Obscurant generating, ground-based, networked munition
An Ottawa Convention—compliant system that replaces the current battlefield utility provided by anti-personnel landmines. This system utilizes obscurants to inhibit and deter the enemy's ability to breach and clear ground based mine and munition systems.
Latest The United States of America as Represented by the Secretary of the Army Patents:
- AlSb lattice matched barrier infrared detector to improve quantum efficiency and process yield
- Construction of West Nile virus and dengue virus chimeras for use in a live virus vaccine to prevent disease caused by West Nile virus
- Methodology for annealing group III-nitride semiconductor device structures using novel weighted cover systems
- Non-consumable respirator training filter
- PROCESS TO PRODUCE BLENDED (METH)ACRYLATE/VINYL ESTER RESIN CROSS-LINKERS
The invention described herein may be manufactured and used by, or for the Government of the United States for governmental purposes without the payment of any royalties thereon.FIELD OF THE INVENTION
The present invention generally relates to the field of munitions such as landmines. Particularly, the present invention relates to an Ottawa Convention—compliant system that replaces the current battlefield utility provided by anti-personnel landmines. The present system utilizes obscurants to inhibit and deter the enemy's ability to breach and clear ground-based mine and munition systems.BACKGROUND OF THE INVENTION
Current United States Army tactics are to utilize anti-vehicular landmines during military operations to limit the enemy's ability to maneuver on the battlefield. Anti-personnel landmines emplaced among the anti-vehicular landmines are used solely to inhibit the enemy in their ability to clear the anti-vehicular landmines.
In an effort to end the risk to noncombatants from unexploded landmines, the United States developed anti-personnel landmines (APLs) and anti-vehicle landmines (AVLs) that self-destruct and self-deactivate with a high degree of reliability.
The current United States landmine policy stems from its obligations under the Convention on Certain Conventional Weapons (COW) and Amended Protocol II of the CCW and a desire to mitigate civilian casualties caused by landmines. This policy seeks to strike a balance between maintaining the ability to use landmines in future military conflicts and addressing the humanitarian concerns raised by persistent landmines.
The United States has been assessing the effects of the Ottawa Convention on its landmine policy. The Ottawa Convention bans the manufacture and use of all anti-personnel landmines, which it defines as “a mine designed to be exploded by the presence, proximity or contact of a person and that will incapacitate, injure or kill one or more persons.” The convention, however, does not apply to anti-vehicle landmines.
Membership in the Ottawa Convention would obligate the United States to cease the manufacture and use of all anti-personnel landmines regardless of circumstances. The entire United States stockpile of anti-personnel landmines would be banned, regardless of whether they are detectable, self-destructing, self-deactivating, or deployable pursuant to the requirements of Amended Protocol II.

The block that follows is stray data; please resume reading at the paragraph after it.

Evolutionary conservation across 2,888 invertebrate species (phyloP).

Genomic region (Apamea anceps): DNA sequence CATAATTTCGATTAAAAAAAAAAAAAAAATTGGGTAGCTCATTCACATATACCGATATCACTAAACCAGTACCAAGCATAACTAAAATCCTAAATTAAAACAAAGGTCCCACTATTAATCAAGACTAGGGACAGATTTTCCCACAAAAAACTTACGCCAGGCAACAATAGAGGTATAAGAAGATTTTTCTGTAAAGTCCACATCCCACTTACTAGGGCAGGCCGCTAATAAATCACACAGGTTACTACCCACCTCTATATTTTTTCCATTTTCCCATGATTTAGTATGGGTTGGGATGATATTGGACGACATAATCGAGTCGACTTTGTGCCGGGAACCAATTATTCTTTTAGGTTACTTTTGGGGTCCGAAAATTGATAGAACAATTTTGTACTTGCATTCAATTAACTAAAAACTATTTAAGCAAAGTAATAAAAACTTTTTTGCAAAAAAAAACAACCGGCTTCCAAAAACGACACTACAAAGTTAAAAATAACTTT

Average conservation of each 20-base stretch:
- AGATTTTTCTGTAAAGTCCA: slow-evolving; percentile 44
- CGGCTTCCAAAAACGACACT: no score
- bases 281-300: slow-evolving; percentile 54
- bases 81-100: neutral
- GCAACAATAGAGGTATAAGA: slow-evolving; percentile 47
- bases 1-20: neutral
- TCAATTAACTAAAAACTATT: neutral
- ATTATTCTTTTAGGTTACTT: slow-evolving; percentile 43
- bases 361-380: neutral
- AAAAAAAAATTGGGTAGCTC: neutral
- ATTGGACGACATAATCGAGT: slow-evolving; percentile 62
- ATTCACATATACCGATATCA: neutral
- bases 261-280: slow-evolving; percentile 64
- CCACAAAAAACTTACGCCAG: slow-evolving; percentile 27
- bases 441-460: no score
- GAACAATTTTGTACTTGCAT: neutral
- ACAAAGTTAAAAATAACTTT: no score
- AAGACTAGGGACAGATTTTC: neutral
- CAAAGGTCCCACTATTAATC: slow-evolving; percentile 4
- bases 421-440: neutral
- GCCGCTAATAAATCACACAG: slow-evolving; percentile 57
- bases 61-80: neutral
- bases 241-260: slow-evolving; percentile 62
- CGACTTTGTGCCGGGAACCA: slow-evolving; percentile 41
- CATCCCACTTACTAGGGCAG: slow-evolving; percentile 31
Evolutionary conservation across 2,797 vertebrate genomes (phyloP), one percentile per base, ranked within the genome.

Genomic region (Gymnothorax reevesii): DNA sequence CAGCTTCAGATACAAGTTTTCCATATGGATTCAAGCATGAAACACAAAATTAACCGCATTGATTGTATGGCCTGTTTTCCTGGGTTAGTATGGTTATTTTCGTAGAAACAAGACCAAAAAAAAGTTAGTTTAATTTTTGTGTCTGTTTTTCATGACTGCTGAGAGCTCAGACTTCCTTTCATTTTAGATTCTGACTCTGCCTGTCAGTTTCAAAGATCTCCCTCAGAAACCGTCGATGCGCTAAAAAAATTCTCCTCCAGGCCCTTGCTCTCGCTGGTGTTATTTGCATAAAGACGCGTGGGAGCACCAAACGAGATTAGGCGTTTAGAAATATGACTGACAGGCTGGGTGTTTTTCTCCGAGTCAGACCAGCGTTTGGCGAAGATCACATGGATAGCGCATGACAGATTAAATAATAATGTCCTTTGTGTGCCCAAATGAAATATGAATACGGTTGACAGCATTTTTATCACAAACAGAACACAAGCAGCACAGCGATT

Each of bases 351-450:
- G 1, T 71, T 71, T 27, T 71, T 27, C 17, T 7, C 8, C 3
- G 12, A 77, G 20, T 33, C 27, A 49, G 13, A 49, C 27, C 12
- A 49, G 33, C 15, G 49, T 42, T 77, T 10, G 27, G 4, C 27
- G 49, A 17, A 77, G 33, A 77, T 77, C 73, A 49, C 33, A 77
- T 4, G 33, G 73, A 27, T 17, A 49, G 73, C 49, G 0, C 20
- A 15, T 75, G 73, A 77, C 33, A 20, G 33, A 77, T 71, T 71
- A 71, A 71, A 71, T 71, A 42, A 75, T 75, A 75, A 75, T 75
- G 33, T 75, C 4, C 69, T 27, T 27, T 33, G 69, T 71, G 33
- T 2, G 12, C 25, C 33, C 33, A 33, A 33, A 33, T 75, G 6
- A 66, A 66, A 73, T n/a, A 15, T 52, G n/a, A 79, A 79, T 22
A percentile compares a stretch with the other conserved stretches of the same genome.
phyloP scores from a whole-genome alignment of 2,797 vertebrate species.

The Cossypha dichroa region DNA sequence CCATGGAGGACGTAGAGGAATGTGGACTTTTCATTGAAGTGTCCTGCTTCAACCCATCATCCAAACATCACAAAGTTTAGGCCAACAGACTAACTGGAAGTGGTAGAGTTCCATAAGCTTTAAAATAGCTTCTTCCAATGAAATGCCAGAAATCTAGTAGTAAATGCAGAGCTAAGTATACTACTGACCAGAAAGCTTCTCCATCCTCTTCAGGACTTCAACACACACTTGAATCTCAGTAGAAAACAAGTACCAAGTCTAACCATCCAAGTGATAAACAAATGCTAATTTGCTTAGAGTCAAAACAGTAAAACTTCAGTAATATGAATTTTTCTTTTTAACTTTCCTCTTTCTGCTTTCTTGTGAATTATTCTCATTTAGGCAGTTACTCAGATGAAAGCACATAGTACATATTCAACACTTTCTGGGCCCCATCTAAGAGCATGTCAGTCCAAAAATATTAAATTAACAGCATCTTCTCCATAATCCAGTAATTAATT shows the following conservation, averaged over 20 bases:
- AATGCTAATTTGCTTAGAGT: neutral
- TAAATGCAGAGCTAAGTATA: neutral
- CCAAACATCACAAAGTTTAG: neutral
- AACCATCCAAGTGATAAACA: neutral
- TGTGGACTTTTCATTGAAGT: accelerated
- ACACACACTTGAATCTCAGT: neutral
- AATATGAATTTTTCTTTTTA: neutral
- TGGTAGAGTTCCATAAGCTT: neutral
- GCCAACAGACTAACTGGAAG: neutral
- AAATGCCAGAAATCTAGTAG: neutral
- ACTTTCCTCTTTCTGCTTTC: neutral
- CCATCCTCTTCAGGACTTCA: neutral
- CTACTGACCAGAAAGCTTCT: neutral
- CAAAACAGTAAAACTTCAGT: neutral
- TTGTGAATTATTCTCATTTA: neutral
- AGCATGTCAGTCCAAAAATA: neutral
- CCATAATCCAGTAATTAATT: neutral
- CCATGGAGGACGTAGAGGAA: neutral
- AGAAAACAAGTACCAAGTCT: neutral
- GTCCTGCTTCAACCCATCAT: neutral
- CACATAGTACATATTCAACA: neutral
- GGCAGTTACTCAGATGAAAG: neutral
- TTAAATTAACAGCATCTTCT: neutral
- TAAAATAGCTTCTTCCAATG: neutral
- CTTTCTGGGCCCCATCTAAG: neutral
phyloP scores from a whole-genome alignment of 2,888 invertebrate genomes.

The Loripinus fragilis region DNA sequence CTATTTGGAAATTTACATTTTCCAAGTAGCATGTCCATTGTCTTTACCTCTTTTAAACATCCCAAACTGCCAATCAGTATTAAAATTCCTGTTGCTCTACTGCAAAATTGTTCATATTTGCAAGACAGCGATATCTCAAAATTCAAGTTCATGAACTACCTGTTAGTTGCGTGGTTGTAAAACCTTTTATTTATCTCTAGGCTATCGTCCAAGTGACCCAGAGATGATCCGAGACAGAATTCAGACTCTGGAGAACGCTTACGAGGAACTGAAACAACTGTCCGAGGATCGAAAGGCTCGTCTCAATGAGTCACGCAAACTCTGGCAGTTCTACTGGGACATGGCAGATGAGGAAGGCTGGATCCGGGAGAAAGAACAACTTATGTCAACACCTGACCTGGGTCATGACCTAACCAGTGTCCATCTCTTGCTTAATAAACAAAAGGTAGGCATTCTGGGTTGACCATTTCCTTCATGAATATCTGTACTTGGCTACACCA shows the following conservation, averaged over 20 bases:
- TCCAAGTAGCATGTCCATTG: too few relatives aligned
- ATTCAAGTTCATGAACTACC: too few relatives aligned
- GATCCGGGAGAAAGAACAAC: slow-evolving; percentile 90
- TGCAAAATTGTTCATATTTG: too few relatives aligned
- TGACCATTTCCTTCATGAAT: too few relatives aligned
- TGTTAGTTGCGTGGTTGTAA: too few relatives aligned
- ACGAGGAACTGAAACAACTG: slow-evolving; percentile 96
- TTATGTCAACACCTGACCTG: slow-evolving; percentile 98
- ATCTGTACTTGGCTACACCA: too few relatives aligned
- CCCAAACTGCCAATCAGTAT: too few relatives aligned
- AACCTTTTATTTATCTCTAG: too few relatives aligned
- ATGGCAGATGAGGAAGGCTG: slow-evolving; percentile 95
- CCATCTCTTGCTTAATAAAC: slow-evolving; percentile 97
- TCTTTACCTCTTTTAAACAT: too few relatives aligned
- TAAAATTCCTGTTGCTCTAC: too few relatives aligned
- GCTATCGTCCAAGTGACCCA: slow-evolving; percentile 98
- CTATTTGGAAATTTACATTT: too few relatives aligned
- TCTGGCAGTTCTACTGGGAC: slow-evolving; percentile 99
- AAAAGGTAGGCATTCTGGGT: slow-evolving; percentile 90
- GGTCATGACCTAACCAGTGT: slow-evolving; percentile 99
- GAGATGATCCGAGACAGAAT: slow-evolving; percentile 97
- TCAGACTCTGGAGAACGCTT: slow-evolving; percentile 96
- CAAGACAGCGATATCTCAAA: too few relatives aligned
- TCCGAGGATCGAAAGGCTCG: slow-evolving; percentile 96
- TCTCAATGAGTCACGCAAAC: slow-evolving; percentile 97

As a result, the United States would rely purely on anti-vehicle landmines for military fields operations. However, anti-vehicle landmines can be cleared by personnel or de-miners who will no longer be deterred by the presence of anti-personnel landmines.
There is therefore a need for a system for use as an integral part of anti-vehicle landmines/munitions or as a standalone device that deters enemy de-mining efforts. This system should pose no risk to non-combatants yet still prevent de-miners from having free movement within the anti-vehicle landmine/munition field. This in turn would mitigate the ability to de-mine the anti-vehicle munitions within the field. The need for such a system has heretofore remained unsatisfied.SUMMARY OF THE INVENTION
The present invention complies with the intent of the Ottawa convention by addressing the humanitarian concerns related to anti-personnel landmines while still providing an effective means of deterring enemy de-miners from clearing anti-vehicle mine/munition fields through the use of obscurants. This system prevents de-miners from having free movement within the landmine/munition field, which in turn would mitigate the ability to de-mine the anti-vehicle mines/munitions within the field.
To this end, the present system incorporates an obscurant generating device (or obscurant generator), and can be integral to an anti-vehicle landmine/munition or used as a standalone device. The system uses personnel sensors to detect movement within a mine/munition field. Based on the sensed movement, the system selectively initiates the optimal number of obscurant generators. This will prevent the intruders from having free movement within the field, which in turn will mitigate their ability to defeat the anti-vehicle mines/munitions within the field.
The system can be networked with a plurality of other munitions/sensor systems to activate the obscurant generators that provide optimal concealment. The system is also capable of preventing multiple, concurrent intrusions and can be used in a fully autonomous mode.